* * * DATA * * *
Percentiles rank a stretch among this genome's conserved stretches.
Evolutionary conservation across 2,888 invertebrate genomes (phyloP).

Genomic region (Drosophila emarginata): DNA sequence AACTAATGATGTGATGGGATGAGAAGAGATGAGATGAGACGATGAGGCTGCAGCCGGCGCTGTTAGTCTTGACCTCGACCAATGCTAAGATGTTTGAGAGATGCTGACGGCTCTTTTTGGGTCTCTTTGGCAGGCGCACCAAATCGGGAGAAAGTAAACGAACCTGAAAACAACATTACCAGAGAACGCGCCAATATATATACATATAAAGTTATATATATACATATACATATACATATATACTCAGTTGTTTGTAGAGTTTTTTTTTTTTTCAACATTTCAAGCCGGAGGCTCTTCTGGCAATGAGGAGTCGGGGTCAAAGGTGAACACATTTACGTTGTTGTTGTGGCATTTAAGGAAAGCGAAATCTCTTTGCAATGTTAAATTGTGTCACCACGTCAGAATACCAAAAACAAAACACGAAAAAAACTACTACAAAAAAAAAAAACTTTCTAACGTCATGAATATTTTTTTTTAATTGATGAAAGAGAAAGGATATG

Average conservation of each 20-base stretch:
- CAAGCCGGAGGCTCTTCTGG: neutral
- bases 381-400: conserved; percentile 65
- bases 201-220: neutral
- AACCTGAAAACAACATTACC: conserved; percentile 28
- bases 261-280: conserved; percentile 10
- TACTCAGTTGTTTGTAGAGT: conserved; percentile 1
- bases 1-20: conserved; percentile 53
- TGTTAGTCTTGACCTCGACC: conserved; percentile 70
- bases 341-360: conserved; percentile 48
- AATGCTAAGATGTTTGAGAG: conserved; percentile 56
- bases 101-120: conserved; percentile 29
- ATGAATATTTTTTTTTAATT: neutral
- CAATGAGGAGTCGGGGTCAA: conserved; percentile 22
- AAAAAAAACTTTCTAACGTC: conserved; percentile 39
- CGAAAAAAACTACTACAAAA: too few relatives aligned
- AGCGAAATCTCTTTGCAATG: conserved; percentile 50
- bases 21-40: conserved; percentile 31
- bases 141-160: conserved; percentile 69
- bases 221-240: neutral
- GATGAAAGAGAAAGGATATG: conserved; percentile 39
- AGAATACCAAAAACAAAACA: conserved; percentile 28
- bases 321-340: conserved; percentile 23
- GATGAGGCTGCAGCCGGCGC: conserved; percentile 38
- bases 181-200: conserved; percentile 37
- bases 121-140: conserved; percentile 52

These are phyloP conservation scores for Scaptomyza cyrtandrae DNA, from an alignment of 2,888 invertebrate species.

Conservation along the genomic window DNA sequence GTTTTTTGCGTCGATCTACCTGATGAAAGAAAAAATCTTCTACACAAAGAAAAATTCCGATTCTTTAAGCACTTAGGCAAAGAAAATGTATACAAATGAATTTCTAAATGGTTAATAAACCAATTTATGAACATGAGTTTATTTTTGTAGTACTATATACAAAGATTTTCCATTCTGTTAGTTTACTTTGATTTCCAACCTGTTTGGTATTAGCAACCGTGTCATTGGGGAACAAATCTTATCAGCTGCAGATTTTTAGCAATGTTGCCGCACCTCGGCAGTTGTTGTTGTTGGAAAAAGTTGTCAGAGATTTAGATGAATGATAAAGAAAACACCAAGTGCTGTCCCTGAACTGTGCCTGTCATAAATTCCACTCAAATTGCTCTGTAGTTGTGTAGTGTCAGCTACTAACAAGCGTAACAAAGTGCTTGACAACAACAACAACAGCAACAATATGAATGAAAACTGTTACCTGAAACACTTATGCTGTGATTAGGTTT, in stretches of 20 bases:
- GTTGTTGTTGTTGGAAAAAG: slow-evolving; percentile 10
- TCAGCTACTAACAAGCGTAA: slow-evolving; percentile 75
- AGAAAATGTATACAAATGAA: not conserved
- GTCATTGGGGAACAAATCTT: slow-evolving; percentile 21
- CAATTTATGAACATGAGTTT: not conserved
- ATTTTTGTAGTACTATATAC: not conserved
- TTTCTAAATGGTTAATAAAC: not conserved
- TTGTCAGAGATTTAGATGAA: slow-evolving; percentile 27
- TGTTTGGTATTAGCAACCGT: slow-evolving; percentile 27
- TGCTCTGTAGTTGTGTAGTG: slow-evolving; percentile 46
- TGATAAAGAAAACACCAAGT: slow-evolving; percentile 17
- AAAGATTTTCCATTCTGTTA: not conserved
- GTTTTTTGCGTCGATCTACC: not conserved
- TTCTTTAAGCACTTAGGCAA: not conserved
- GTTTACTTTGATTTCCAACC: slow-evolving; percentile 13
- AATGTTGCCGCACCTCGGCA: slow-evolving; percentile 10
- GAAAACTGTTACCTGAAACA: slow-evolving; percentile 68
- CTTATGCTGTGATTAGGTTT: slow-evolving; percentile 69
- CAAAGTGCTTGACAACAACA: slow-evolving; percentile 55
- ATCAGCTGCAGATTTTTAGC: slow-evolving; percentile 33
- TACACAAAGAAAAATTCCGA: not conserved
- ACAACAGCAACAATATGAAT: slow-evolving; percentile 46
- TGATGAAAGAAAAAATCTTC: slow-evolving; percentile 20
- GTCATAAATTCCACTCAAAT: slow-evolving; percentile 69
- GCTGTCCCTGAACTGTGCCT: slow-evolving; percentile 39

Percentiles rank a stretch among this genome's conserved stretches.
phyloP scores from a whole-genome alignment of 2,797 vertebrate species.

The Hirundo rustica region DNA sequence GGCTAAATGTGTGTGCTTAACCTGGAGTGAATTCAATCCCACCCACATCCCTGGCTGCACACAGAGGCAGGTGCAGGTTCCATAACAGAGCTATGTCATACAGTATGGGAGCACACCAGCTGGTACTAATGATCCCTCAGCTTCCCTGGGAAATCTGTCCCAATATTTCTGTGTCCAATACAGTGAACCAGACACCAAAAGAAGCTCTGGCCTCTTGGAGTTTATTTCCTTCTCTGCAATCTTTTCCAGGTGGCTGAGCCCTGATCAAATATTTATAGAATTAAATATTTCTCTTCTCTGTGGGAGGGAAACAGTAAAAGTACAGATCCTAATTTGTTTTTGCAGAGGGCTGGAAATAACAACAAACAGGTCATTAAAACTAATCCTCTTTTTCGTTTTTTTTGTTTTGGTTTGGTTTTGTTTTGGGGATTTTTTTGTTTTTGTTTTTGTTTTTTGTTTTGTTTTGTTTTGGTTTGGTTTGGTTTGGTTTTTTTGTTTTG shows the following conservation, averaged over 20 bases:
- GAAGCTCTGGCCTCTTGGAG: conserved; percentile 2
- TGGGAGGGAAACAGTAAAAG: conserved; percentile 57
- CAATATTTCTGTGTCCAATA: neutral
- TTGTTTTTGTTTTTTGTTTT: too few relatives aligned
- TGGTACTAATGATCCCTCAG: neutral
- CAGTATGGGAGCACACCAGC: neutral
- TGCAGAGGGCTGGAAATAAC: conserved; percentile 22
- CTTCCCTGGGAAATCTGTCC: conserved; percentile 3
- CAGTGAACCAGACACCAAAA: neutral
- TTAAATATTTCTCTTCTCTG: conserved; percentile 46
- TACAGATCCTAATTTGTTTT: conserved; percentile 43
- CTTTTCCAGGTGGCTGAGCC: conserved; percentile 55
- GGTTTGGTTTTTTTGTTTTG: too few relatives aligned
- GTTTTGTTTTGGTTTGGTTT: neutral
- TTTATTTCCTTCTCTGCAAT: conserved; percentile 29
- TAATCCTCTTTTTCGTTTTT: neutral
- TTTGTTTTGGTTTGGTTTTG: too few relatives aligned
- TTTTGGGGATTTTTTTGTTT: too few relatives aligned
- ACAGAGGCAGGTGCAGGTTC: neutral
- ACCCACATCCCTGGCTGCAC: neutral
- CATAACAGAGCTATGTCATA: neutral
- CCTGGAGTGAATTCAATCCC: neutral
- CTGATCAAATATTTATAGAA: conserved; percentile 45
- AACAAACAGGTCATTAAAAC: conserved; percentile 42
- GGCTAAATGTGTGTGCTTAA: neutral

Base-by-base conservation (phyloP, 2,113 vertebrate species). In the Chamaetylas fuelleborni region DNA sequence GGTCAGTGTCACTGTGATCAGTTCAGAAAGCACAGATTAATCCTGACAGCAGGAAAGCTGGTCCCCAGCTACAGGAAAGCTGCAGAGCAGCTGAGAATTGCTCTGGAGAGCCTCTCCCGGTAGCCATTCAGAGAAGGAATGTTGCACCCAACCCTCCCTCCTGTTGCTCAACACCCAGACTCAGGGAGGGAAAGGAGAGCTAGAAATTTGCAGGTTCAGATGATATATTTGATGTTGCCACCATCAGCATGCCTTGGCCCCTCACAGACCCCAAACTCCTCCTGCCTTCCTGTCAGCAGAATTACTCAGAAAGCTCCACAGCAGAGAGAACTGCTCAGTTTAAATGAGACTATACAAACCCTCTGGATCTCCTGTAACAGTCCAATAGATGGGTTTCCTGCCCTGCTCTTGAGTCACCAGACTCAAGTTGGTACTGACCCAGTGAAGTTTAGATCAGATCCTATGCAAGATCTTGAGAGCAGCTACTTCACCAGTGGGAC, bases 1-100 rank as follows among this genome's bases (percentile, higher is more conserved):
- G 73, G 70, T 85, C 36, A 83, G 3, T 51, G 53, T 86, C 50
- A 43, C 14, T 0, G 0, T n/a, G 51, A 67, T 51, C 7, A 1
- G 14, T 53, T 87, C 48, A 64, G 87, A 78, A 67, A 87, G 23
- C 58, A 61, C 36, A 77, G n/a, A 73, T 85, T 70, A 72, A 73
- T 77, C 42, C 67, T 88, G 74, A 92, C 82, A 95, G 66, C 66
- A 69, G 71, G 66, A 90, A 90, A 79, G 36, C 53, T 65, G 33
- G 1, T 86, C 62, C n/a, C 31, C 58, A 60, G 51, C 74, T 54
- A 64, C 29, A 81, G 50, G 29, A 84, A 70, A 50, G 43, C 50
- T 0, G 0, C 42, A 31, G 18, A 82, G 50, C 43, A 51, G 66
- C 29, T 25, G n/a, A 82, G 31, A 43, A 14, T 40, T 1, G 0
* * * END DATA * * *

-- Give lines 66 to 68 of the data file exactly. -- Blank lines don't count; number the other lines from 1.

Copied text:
- TGCAGAGGGCTGGAAATAAC: conserved; percentile 22
- CTTCCCTGGGAAATCTGTCC: conserved; percentile 3
- CAGTGAACCAGACACCAAAA: neutral